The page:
Tuesday, July 26, 2011
LIKE A DOG IN THE NIGHT
We’ve been having unusual weather all summer. Normally we get little or no rain in July, but this year it’s been raining every few days. This morning it rained hard, with thunder that woke me up.
Tonight just before midnight we went out for a walk. There was a tiny spritz of mist in the air, so light that it seemed like it was floating and fizzing in tiny sparkles instead of falling. It wasn’t long until I realized that the rain had brought out all sorts of odors from things I couldn’t see in the dark. It hit me near the end of our street, where I smelled an intense fragrance of dry grass that had been drenched by the rain. It was like the odor of hay, but amplified many times over. It was also like the dry grass accord that I made for Salamanca, and I realized at that moment just how accurate that accord was. Then came the lavender that grows on the corner, exhaling its aroma, nearly as strong as opening a bottle of lavender oil. Down the hill there was a place that smelled of dead blackberry leaves and mildew, and beyond that there was a supersaturated green scent, not grassy but leafy, like broad, juicy leaves of trees and shrubs spewing out their exuberant greenness into the night.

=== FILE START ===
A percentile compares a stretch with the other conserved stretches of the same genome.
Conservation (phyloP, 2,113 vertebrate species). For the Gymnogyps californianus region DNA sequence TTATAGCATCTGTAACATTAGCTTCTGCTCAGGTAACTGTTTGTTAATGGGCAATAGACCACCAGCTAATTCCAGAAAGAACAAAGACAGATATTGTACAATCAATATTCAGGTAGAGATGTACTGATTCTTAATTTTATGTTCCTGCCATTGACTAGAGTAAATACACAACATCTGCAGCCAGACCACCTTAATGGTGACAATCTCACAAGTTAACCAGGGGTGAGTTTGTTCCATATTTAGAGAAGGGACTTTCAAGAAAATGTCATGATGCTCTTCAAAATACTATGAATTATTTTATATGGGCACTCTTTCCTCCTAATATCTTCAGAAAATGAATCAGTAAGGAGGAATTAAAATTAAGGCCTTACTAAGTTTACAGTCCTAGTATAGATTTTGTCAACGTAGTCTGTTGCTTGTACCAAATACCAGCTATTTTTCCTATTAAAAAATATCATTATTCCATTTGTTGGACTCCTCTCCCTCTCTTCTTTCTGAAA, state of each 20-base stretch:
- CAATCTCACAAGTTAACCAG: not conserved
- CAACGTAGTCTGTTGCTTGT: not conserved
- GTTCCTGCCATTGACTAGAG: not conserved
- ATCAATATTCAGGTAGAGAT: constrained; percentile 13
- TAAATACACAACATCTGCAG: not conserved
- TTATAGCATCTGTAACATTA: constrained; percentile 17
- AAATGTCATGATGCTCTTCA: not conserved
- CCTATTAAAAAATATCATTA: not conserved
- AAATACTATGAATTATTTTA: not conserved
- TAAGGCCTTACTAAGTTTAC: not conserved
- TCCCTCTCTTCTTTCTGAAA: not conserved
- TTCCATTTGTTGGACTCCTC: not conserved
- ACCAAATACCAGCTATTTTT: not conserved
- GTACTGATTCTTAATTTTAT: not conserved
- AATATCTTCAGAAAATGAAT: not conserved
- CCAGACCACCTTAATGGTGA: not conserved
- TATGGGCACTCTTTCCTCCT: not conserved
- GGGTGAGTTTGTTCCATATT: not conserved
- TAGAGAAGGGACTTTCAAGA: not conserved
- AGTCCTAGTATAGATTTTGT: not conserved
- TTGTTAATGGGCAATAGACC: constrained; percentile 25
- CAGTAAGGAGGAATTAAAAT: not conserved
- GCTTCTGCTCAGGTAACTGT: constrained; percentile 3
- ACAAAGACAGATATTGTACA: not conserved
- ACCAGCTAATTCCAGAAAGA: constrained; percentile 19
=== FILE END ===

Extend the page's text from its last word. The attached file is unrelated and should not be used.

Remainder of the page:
At first I wondered if all of these intense scents were real, because they were so amazingly vivid. However, returning by the same route, I smelled them all again, in the same order. The most telling one was the dry grass at the top of the hill, followed by one that I didn't notice the first time, the scent of water on roses. This is one that’s really hard to describe, but I wish I could make it into a perfume.
As we headed for the house, I fantasized about what it must be like to be a dog and know your environment mostly by scent instead of vision. Thanks to the rain, what could have been a routine walk became an olfactory adventure.
[Rain on a city street is by Hans Baluschek, 1917; Rain on a country road is by Ivan Shishkin, 1891]